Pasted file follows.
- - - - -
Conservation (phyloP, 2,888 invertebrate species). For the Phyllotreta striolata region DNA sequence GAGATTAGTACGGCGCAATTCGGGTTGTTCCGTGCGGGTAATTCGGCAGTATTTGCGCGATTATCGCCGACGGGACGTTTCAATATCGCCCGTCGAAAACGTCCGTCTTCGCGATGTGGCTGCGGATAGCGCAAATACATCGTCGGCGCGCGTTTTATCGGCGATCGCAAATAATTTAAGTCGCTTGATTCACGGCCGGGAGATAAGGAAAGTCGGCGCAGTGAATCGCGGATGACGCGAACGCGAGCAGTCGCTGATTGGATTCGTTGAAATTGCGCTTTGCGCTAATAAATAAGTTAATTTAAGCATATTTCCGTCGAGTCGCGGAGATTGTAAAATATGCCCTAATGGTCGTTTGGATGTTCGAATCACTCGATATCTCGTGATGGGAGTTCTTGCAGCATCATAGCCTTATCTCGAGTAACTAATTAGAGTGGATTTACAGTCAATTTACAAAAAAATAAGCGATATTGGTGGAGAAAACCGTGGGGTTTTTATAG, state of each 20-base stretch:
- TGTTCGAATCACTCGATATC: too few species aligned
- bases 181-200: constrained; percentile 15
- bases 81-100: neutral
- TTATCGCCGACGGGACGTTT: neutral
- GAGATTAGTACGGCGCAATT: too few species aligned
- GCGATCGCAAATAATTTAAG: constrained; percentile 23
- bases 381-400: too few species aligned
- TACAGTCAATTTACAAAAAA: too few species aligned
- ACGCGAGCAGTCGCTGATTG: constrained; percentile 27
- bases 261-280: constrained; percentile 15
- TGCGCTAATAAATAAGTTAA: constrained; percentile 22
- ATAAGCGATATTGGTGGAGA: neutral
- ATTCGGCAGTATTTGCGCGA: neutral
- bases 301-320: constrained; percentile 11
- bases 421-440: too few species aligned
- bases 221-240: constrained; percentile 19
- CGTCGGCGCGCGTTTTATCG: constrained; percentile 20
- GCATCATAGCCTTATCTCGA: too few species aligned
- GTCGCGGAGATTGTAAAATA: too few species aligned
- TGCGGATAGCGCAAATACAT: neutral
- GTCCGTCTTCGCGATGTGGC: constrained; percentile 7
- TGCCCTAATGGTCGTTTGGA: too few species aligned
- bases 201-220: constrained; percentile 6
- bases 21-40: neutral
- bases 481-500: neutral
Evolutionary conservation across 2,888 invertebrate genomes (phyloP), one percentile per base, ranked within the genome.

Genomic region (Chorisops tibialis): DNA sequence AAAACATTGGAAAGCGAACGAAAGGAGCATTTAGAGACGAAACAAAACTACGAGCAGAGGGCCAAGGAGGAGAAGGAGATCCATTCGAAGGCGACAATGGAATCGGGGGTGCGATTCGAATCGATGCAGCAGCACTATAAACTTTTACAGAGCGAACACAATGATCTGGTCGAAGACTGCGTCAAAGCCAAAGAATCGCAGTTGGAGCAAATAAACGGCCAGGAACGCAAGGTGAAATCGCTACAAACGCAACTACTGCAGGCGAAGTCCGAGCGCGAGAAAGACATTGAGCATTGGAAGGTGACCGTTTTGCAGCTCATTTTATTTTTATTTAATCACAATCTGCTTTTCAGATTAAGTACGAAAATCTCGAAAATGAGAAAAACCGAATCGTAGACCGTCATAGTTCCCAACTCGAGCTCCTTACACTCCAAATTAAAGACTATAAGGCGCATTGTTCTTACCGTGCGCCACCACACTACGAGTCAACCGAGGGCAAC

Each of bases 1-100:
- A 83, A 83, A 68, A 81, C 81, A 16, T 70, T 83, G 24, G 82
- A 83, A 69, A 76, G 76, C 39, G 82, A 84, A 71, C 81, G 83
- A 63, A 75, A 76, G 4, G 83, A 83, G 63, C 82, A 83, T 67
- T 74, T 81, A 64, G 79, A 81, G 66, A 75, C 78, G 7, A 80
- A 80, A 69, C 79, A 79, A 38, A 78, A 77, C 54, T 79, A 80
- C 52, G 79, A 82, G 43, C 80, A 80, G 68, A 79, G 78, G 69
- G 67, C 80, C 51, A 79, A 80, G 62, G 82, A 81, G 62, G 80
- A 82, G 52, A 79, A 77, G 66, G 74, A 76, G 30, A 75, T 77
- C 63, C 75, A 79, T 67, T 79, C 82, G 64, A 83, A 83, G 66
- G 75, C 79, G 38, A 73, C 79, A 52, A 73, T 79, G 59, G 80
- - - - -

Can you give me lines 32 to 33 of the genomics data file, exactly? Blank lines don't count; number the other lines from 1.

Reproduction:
- A 63, A 75, A 76, G 4, G 83, A 83, G 63, C 82, A 83, T 67
- T 74, T 81, A 64, G 79, A 81, G 66, A 75, C 78, G 7, A 80